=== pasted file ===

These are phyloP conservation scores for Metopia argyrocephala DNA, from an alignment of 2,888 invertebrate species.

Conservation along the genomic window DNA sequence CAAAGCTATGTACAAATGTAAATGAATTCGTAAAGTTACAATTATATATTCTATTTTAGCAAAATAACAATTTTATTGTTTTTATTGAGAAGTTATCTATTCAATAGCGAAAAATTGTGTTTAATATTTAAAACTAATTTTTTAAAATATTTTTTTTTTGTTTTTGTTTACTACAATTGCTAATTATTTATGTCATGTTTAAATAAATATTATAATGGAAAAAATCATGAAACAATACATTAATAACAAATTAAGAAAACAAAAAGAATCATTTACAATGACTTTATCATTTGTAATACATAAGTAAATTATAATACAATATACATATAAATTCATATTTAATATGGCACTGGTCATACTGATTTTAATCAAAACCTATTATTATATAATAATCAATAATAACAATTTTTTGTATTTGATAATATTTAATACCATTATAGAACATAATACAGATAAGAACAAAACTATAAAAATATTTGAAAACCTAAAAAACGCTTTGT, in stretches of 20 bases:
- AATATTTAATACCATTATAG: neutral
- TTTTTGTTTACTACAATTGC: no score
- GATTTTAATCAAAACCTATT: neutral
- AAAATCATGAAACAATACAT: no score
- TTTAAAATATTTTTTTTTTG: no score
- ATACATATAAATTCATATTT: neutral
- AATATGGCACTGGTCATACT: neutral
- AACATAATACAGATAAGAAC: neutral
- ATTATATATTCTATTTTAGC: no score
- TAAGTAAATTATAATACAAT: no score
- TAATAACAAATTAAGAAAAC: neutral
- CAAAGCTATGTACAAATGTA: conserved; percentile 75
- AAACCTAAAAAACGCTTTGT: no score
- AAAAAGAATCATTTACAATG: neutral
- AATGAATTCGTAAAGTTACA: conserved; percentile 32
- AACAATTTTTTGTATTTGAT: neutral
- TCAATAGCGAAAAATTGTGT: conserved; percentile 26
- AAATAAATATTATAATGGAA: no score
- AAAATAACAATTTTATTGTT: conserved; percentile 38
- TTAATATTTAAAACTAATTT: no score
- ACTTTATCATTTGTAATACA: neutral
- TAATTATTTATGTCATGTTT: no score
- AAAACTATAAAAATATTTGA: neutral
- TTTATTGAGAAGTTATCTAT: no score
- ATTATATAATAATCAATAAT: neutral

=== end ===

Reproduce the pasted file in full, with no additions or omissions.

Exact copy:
These are phyloP conservation scores for Metopia argyrocephala DNA, from an alignment of 2,888 invertebrate species.

Conservation along the genomic window DNA sequence CAAAGCTATGTACAAATGTAAATGAATTCGTAAAGTTACAATTATATATTCTATTTTAGCAAAATAACAATTTTATTGTTTTTATTGAGAAGTTATCTATTCAATAGCGAAAAATTGTGTTTAATATTTAAAACTAATTTTTTAAAATATTTTTTTTTTGTTTTTGTTTACTACAATTGCTAATTATTTATGTCATGTTTAAATAAATATTATAATGGAAAAAATCATGAAACAATACATTAATAACAAATTAAGAAAACAAAAAGAATCATTTACAATGACTTTATCATTTGTAATACATAAGTAAATTATAATACAATATACATATAAATTCATATTTAATATGGCACTGGTCATACTGATTTTAATCAAAACCTATTATTATATAATAATCAATAATAACAATTTTTTGTATTTGATAATATTTAATACCATTATAGAACATAATACAGATAAGAACAAAACTATAAAAATATTTGAAAACCTAAAAAACGCTTTGT, in stretches of 20 bases:
- AATATTTAATACCATTATAG: neutral
- TTTTTGTTTACTACAATTGC: no score
- GATTTTAATCAAAACCTATT: neutral
- AAAATCATGAAACAATACAT: no score
- TTTAAAATATTTTTTTTTTG: no score
- ATACATATAAATTCATATTT: neutral
- AATATGGCACTGGTCATACT: neutral
- AACATAATACAGATAAGAAC: neutral
- ATTATATATTCTATTTTAGC: no score
- TAAGTAAATTATAATACAAT: no score
- TAATAACAAATTAAGAAAAC: neutral
- CAAAGCTATGTACAAATGTA: conserved; percentile 75
- AAACCTAAAAAACGCTTTGT: no score
- AAAAAGAATCATTTACAATG: neutral
- AATGAATTCGTAAAGTTACA: conserved; percentile 32
- AACAATTTTTTGTATTTGAT: neutral
- TCAATAGCGAAAAATTGTGT: conserved; percentile 26
- AAATAAATATTATAATGGAA: no score
- AAAATAACAATTTTATTGTT: conserved; percentile 38
- TTAATATTTAAAACTAATTT: no score
- ACTTTATCATTTGTAATACA: neutral
- TAATTATTTATGTCATGTTT: no score
- AAAACTATAAAAATATTTGA: neutral
- TTTATTGAGAAGTTATCTAT: no score
- ATTATATAATAATCAATAAT: neutral